Long Island Parks offer seal walks through the end of winter

By Caitlyn McDuffee and Felicia LaLomia

Three parks on Long Island are offering weekly seal walks through February and March to teach the public about the animals and show the seals in their habitat.

Cupsogue Beach County Park, Jones Beach and Montauk Point State Park facilitators hope they will make the Long Island community more aware of the marine animals.

“We hope these seal walks create stakeholders,” Dr. Arthur H. Kopelman, president of Coastal Research Education Society of Long Island (CRESLI), said. “Someone who feels this connection to what’s there, to what they see, as if they’ve got a stake in the existence in the state of these ecosystems, and I hope that it will aid them to act in such a way to preserve them because we are all dependent.”

Jones Beach has seen increases in popularity of the seal walks and have even added a waitlist. Suzanne Montefinise, director of the Theodore Roosevelt Nature Center, said they have added more walks in the past years. The center has at least one every weekend and do many private walks during the week, taking around 50 people each time. Each group observes around 10 seals in the Field 10 harbor.

“I think a lot of people on Long Island don’t realize that we have this natural environment,” she said. “Because we have so many malls, parkways, and suburban area, they don’t realize that we have a lot of wildlife here. So, I think when you see that you get curious and interested.”

 



 

The Long Island shores are home to a variety of marine creatures, but park staff say much of the public is still surprised to find out seals are among them.

“I feel like people don’t really know there are seals here, and when they hear that, it is such an odd thing to them,” Michael Bayer, the Parks and Recreational Aid at the Theodore Roosevelt Nature Center at Jones Beach State Park, said. “They have to see it to believe it.”

The number of seals seen depends on time of year and location of the park, Dr. Kopelman said.

“The seals will begin to show up in September, but the numbers increase rapidly in January, February and keep increasing until late March,” he said.

In the spring and summer, the seals are in the Gulf of Maine and the Arctic. But the amount of seals worldwide has been increasing over the past few decades, due to the Marine Mammal Protection Act of 1972 which prohibited the killing of marine mammals for their fur or interference with commercial fishing.

“Populations are increasing due to protection from Marine Mammal Protection Act, in general,”  Robert A. DiGiovanni, Jr., Founder and Chief Scientist of Atlantic Marine Conservation Society, said. “Locally, because seals have found the right environment to live, mate and find food.”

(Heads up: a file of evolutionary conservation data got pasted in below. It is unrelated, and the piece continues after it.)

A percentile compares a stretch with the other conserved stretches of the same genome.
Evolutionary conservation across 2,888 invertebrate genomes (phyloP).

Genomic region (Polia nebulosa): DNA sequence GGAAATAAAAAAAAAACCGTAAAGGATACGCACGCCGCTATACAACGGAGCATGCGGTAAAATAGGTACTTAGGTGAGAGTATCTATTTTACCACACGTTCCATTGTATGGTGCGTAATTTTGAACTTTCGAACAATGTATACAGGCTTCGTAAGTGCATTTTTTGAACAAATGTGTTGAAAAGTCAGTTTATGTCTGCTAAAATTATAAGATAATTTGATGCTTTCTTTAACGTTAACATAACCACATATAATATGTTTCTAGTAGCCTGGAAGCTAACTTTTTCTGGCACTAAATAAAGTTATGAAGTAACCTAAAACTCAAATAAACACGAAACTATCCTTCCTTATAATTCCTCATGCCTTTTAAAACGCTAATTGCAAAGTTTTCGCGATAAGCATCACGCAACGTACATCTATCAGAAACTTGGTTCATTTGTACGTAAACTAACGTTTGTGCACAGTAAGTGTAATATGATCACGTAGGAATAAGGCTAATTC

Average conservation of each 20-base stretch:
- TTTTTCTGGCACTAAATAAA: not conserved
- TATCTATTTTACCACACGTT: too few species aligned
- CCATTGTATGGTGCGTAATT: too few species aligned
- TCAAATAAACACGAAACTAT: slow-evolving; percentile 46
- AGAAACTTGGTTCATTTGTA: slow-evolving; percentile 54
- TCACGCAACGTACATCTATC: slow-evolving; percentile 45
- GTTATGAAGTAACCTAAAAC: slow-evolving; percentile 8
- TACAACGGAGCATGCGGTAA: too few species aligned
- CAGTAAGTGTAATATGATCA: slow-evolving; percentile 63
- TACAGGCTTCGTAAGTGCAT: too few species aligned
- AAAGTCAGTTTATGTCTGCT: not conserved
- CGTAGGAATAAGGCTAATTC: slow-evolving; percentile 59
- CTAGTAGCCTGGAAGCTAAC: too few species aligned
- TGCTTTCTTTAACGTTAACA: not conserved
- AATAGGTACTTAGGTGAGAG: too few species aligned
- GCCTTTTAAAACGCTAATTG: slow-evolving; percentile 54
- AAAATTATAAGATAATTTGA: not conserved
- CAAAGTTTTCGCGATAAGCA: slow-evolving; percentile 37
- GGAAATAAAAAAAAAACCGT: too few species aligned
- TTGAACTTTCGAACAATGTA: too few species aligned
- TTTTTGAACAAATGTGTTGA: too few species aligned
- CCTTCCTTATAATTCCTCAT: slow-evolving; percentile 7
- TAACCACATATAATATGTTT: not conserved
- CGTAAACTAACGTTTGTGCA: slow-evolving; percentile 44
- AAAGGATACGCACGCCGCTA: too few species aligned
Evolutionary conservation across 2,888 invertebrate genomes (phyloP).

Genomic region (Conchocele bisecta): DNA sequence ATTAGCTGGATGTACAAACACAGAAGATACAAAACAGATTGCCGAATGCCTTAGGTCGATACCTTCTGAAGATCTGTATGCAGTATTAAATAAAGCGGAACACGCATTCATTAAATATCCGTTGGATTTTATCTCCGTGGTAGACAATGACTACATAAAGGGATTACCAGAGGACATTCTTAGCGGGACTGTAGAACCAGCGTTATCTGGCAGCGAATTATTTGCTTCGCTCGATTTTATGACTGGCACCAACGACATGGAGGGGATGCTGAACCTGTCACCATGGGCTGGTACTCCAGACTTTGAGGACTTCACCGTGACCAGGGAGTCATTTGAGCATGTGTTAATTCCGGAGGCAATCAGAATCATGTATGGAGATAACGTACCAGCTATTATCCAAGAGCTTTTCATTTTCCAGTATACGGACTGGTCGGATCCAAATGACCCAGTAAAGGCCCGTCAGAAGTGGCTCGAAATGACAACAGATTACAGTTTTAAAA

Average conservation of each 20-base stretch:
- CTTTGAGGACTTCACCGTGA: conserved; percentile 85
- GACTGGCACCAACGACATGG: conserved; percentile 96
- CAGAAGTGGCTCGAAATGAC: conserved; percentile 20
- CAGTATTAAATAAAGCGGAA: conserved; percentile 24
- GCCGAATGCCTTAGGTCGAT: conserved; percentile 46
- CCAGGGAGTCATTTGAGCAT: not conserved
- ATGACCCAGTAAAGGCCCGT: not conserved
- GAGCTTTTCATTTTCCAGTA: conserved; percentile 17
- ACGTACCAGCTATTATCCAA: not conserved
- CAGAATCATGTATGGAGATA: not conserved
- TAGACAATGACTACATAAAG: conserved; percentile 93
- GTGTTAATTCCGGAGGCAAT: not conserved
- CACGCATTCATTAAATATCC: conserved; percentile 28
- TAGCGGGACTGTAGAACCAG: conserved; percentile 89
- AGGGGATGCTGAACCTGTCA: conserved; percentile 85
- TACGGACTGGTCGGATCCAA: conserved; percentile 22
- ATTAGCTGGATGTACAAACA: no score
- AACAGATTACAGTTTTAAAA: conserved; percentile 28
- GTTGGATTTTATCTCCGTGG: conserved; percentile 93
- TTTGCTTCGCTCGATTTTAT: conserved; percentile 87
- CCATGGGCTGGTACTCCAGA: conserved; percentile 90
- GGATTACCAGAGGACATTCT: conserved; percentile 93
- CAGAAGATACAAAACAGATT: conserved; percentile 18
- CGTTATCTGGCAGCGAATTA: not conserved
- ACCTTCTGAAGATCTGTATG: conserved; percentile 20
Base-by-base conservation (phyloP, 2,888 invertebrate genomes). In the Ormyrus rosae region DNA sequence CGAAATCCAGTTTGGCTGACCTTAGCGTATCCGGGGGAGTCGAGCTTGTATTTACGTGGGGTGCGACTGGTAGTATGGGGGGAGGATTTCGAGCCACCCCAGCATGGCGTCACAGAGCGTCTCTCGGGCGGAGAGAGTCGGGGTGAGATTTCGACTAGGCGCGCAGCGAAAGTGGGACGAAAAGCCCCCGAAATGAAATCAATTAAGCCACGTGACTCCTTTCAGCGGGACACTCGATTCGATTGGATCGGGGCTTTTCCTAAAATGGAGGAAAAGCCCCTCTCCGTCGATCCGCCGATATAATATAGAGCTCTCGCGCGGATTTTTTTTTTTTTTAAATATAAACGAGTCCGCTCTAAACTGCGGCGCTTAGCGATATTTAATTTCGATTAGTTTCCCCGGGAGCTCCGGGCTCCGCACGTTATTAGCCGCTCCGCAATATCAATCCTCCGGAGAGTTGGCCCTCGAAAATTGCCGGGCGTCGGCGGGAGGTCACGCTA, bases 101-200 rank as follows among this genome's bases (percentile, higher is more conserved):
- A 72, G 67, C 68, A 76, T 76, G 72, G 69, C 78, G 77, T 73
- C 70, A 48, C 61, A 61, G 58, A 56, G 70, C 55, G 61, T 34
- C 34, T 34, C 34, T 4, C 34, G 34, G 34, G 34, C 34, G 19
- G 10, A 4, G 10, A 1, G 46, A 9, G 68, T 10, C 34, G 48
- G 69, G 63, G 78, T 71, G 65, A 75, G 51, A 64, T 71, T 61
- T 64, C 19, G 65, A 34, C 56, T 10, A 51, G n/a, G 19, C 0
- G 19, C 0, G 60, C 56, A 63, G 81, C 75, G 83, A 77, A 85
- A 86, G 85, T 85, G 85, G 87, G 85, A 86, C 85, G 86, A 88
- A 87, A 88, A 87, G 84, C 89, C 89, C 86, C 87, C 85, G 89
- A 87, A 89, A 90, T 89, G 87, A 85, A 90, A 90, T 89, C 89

The mean number of seals seen per observation on Cupsogue Beach was about 91, compared to 67 in 2015 and 10 in 2007, according to CRESLI. Between November and March, when most seal walks are held, February and March are the best times to see the seals with averages of almost 61 and 72 seals seen per walk respectively.

The seals are most visible to the public during these month because of their migration pattern, Annie McIntyre, the Regional Environmental Manager at the Theodore Roosevelt Nature Center, said.

“Out in Montauk, the first place they would hit, you can see them in December because the population is decent there. But it takes time for them to get further west,” she said.

These Long Island state parks will continue to conduct these seal walks until late March, with the next one being this Saturday at Cupsogue Beach and Jones Beach State Park.

 

About Felicia Lalomia 3 Articles
I am currently a first-semester senior at Stony Brook University majoring in Journalism and minoring in Media Arts. My goal is to enter the food-writing industry, writing stories and producing videos about food culture, and all those who work within it. Food has always been at the center of my life. I grew up watching my mother fill the house with scents of sauteeing, roasting and grilling. My father, who was never much of a cook, was always more involved in the technical, science-y side, hence the beer-making. Both of their delicious dishes always drew relatives and friends from all corners of the world to our kitchen table. This is why I want to write about food. It defines the parameters of my childhood, but is a universal language, bringing together cultures and people and creating joy. I want to be the one to tell those stories in a captivating way. I am constantly thinking of new ideas to bring those stories to life. In my free time over winter break of 2019, I started a video series of my experiences learning how to cook from The Joy of Cooking called “Culinary Crusades” Here, I filmed all the slip-ups and successes I had while making the most classic recipes from one of the most classic cookbooks. By creating my own content now, I not only gain experience, but learn so much more about food, while enjoying the process. I have also interned at Urban Corning, a blog from my hometown, covering food, culture and the arts, as well as completed an internship at WENY, a newsroom based out of Horseheads, NY. Currently, I am the Senior Editor and Vice President of Stony Brook University’s online female-interest magazine, Her Campus.